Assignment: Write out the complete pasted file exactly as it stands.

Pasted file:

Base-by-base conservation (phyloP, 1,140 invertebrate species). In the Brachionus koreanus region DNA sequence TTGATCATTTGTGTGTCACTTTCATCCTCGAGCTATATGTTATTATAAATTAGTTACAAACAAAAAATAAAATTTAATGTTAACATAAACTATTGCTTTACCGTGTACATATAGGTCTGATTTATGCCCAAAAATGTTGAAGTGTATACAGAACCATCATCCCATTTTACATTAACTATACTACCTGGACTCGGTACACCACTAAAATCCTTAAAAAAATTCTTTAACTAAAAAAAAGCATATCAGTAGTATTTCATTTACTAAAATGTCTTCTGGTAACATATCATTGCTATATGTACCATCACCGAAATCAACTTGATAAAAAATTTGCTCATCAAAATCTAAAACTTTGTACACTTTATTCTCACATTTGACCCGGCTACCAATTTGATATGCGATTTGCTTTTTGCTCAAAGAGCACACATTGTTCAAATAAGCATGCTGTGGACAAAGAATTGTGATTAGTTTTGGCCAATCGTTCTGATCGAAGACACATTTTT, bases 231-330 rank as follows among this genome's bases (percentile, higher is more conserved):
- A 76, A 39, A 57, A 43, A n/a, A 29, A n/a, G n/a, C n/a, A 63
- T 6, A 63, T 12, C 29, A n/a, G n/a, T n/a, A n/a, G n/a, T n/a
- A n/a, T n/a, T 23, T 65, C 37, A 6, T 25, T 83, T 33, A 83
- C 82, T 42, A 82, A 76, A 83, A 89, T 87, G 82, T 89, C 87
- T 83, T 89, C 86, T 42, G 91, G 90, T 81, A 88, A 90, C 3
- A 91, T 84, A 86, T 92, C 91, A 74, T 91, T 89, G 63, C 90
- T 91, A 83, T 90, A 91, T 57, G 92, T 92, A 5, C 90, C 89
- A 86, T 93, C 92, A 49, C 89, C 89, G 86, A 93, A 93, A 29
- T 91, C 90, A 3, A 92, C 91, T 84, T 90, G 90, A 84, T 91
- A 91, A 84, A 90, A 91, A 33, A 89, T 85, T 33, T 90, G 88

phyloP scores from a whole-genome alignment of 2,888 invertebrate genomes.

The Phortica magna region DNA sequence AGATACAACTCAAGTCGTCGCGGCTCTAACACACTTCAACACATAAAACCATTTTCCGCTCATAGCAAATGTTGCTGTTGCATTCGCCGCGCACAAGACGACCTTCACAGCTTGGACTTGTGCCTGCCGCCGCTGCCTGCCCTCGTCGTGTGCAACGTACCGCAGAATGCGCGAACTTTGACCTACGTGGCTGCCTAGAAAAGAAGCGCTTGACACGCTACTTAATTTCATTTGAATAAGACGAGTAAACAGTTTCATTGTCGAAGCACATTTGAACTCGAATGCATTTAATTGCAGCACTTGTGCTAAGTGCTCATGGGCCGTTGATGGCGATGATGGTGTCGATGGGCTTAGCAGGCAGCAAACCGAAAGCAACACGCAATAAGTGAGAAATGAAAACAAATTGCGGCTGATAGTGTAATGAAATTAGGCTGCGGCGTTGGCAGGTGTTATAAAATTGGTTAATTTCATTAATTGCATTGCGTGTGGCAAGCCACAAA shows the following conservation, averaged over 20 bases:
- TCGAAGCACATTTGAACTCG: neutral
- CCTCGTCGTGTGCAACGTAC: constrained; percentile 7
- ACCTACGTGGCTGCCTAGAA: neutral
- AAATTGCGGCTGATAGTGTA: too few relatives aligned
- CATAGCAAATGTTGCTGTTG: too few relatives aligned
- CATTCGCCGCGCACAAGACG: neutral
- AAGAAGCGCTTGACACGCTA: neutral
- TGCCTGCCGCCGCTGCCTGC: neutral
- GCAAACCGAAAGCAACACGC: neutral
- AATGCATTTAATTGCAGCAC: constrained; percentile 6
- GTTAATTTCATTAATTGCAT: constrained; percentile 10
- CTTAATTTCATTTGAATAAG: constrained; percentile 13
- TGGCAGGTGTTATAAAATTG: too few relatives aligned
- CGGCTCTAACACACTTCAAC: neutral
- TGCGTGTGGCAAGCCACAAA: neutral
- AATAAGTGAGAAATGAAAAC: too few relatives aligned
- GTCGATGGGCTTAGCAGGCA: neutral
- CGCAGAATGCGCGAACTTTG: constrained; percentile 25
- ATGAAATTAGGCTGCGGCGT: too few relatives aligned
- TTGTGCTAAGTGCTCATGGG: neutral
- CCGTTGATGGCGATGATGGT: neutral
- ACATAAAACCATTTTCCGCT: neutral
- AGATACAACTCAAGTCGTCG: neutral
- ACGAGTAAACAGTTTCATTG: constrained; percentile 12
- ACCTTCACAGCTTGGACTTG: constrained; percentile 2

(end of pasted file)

Base-by-base conservation (phyloP, 1,140 invertebrate species). In the Brachionus koreanus region DNA sequence TTGATCATTTGTGTGTCACTTTCATCCTCGAGCTATATGTTATTATAAATTAGTTACAAACAAAAAATAAAATTTAATGTTAACATAAACTATTGCTTTACCGTGTACATATAGGTCTGATTTATGCCCAAAAATGTTGAAGTGTATACAGAACCATCATCCCATTTTACATTAACTATACTACCTGGACTCGGTACACCACTAAAATCCTTAAAAAAATTCTTTAACTAAAAAAAAGCATATCAGTAGTATTTCATTTACTAAAATGTCTTCTGGTAACATATCATTGCTATATGTACCATCACCGAAATCAACTTGATAAAAAATTTGCTCATCAAAATCTAAAACTTTGTACACTTTATTCTCACATTTGACCCGGCTACCAATTTGATATGCGATTTGCTTTTTGCTCAAAGAGCACACATTGTTCAAATAAGCATGCTGTGGACAAAGAATTGTGATTAGTTTTGGCCAATCGTTCTGATCGAAGACACATTTTT, bases 231-330 rank as follows among this genome's bases (percentile, higher is more conserved):
- A 76, A 39, A 57, A 43, A n/a, A 29, A n/a, G n/a, C n/a, A 63
- T 6, A 63, T 12, C 29, A n/a, G n/a, T n/a, A n/a, G n/a, T n/a
- A n/a, T n/a, T 23, T 65, C 37, A 6, T 25, T 83, T 33, A 83
- C 82, T 42, A 82, A 76, A 83, A 89, T 87, G 82, T 89, C 87
- T 83, T 89, C 86, T 42, G 91, G 90, T 81, A 88, A 90, C 3
- A 91, T 84, A 86, T 92, C 91, A 74, T 91, T 89, G 63, C 90
- T 91, A 83, T 90, A 91, T 57, G 92, T 92, A 5, C 90, C 89
- A 86, T 93, C 92, A 49, C 89, C 89, G 86, A 93, A 93, A 29
- T 91, C 90, A 3, A 92, C 91, T 84, T 90, G 90, A 84, T 91
- A 91, A 84, A 90, A 91, A 33, A 89, T 85, T 33, T 90, G 88

phyloP scores from a whole-genome alignment of 2,888 invertebrate genomes.

The Phortica magna region DNA sequence AGATACAACTCAAGTCGTCGCGGCTCTAACACACTTCAACACATAAAACCATTTTCCGCTCATAGCAAATGTTGCTGTTGCATTCGCCGCGCACAAGACGACCTTCACAGCTTGGACTTGTGCCTGCCGCCGCTGCCTGCCCTCGTCGTGTGCAACGTACCGCAGAATGCGCGAACTTTGACCTACGTGGCTGCCTAGAAAAGAAGCGCTTGACACGCTACTTAATTTCATTTGAATAAGACGAGTAAACAGTTTCATTGTCGAAGCACATTTGAACTCGAATGCATTTAATTGCAGCACTTGTGCTAAGTGCTCATGGGCCGTTGATGGCGATGATGGTGTCGATGGGCTTAGCAGGCAGCAAACCGAAAGCAACACGCAATAAGTGAGAAATGAAAACAAATTGCGGCTGATAGTGTAATGAAATTAGGCTGCGGCGTTGGCAGGTGTTATAAAATTGGTTAATTTCATTAATTGCATTGCGTGTGGCAAGCCACAAA shows the following conservation, averaged over 20 bases:
- TCGAAGCACATTTGAACTCG: neutral
- CCTCGTCGTGTGCAACGTAC: constrained; percentile 7
- ACCTACGTGGCTGCCTAGAA: neutral
- AAATTGCGGCTGATAGTGTA: too few relatives aligned
- CATAGCAAATGTTGCTGTTG: too few relatives aligned
- CATTCGCCGCGCACAAGACG: neutral
- AAGAAGCGCTTGACACGCTA: neutral
- TGCCTGCCGCCGCTGCCTGC: neutral
- GCAAACCGAAAGCAACACGC: neutral
- AATGCATTTAATTGCAGCAC: constrained; percentile 6
- GTTAATTTCATTAATTGCAT: constrained; percentile 10
- CTTAATTTCATTTGAATAAG: constrained; percentile 13
- TGGCAGGTGTTATAAAATTG: too few relatives aligned
- CGGCTCTAACACACTTCAAC: neutral
- TGCGTGTGGCAAGCCACAAA: neutral
- AATAAGTGAGAAATGAAAAC: too few relatives aligned
- GTCGATGGGCTTAGCAGGCA: neutral
- CGCAGAATGCGCGAACTTTG: constrained; percentile 25
- ATGAAATTAGGCTGCGGCGT: too few relatives aligned
- TTGTGCTAAGTGCTCATGGG: neutral
- CCGTTGATGGCGATGATGGT: neutral
- ACATAAAACCATTTTCCGCT: neutral
- AGATACAACTCAAGTCGTCG: neutral
- ACGAGTAAACAGTTTCATTG: constrained; percentile 12
- ACCTTCACAGCTTGGACTTG: constrained; percentile 2